You own your home, but you're not quite happy with it. Maybe you're
dreaming of more space for a growing family, a two-car garage, an extra
bathroom, or a more modern kitchen. You may be wondering: Should I
renovate my existing home or sell it and buy a new one?
Deciding whether to renovate or move is never easy — especially if you
love your neighborhood and your community. While a renovation could
turn your current house into the dream home you have always wanted
— and potentially increase its resale value — a new home could offer
you a fresh start and more space without the hassle and money required
There's no right answer to the question of whether you should renovate
or sell your home. If you're torn between upgrading your house or
starting fresh in a new home, here are some things to consider as you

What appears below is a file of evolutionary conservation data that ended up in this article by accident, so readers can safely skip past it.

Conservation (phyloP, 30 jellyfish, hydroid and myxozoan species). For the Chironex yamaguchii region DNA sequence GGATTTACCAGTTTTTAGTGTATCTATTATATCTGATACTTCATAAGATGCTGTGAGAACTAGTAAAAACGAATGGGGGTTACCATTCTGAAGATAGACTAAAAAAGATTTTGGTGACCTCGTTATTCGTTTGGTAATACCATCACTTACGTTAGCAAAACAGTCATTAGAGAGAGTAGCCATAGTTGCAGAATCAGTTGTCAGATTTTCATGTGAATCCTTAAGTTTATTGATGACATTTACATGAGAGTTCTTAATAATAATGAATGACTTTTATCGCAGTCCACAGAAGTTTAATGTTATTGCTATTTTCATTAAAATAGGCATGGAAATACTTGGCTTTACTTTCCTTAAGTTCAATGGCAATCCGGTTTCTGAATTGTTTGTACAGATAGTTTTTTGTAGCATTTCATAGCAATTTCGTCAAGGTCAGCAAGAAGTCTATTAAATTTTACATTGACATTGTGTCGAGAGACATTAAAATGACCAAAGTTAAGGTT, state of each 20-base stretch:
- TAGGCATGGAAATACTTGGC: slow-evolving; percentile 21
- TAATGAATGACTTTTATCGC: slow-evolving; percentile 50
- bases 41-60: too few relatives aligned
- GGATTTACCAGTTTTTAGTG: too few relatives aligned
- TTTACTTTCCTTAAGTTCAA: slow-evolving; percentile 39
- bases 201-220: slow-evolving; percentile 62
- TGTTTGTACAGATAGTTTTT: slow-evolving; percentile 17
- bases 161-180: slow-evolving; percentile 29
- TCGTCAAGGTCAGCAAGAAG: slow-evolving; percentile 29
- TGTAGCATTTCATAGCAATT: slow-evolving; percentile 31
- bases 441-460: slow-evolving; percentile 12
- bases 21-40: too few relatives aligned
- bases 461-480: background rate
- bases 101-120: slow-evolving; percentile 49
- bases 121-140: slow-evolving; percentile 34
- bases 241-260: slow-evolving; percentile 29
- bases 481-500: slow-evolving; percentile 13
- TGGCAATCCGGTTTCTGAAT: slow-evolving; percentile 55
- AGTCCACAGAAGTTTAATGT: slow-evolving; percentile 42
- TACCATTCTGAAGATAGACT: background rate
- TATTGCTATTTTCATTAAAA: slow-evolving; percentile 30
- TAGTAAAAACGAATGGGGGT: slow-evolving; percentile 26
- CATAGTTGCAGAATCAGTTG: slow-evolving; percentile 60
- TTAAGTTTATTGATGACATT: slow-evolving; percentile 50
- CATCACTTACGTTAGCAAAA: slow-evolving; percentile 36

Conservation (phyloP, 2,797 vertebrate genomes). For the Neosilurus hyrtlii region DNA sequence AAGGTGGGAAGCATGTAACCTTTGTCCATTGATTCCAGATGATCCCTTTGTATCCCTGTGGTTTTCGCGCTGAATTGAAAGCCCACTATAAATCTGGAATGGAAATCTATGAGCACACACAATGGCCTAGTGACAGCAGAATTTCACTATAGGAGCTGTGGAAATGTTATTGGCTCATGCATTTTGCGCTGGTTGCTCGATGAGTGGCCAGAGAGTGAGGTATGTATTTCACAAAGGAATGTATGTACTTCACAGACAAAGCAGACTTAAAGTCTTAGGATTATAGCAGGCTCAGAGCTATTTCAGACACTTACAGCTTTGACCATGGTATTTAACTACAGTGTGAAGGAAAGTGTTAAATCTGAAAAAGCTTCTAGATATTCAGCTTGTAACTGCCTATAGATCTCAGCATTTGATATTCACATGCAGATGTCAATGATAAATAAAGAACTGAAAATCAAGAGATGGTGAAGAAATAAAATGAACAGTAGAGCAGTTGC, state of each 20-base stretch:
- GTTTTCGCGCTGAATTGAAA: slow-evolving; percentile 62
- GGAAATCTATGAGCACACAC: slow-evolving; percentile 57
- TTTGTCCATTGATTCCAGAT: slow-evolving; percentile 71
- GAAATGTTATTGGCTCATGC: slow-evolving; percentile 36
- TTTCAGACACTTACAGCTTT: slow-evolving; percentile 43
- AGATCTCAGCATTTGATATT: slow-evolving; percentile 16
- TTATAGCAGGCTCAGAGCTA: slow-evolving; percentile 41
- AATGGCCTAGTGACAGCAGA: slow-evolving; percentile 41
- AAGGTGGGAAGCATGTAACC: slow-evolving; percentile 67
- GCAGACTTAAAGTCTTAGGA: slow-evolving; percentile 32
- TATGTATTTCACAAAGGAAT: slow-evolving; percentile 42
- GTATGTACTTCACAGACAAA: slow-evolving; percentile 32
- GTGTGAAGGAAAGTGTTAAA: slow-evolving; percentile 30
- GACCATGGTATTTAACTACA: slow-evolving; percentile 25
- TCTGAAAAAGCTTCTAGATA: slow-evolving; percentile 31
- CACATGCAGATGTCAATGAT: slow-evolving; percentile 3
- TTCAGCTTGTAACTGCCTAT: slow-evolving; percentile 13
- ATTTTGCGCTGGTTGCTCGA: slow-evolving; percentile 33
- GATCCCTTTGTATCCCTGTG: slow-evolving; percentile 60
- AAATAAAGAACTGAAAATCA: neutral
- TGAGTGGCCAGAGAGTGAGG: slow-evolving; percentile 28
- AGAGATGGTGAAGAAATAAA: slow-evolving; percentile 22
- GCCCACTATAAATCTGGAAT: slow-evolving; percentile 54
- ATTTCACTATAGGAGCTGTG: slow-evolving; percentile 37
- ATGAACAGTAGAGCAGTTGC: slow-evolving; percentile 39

weigh your options.
Renovate your existing home
If you're trying to decide if it makes sense to renovate your existing
home, here are a few key things to consider.
Do you generally like your home, your neighborhood amenities, and
school district? If so, then renovating your house could be a good choice,
even if you can't expect to recoup 100% of your renovation costs when
you eventually sell.
Your long-term plans
With most renovations, you'll pay more than you'll gain back when you
sell. That's fine if you plan to stay in the home for a long time, since
you'll have ample time to enjoy the fruits of your investment — and
you'll save yourself the time and money of buying and selling a home.
But if you're planning on moving in a few years anyway, renovating may
not be the best way to go.
Since you likely won't be able to afford everything, knowing where your
priorities lie will help you stay within your budget — and get the most
bang for your renovation buck.
Before you start any work, you should determine how much you're
willing — and able —to spend on renovations. Getting estimates from
contractors can help you understand what you can reasonably
accomplish given your budget. If you need to borrow money to pay for
the renovation, explore available loan options, such as a home equity
line of credit, home equity loan, or personal loan.
Consider resale value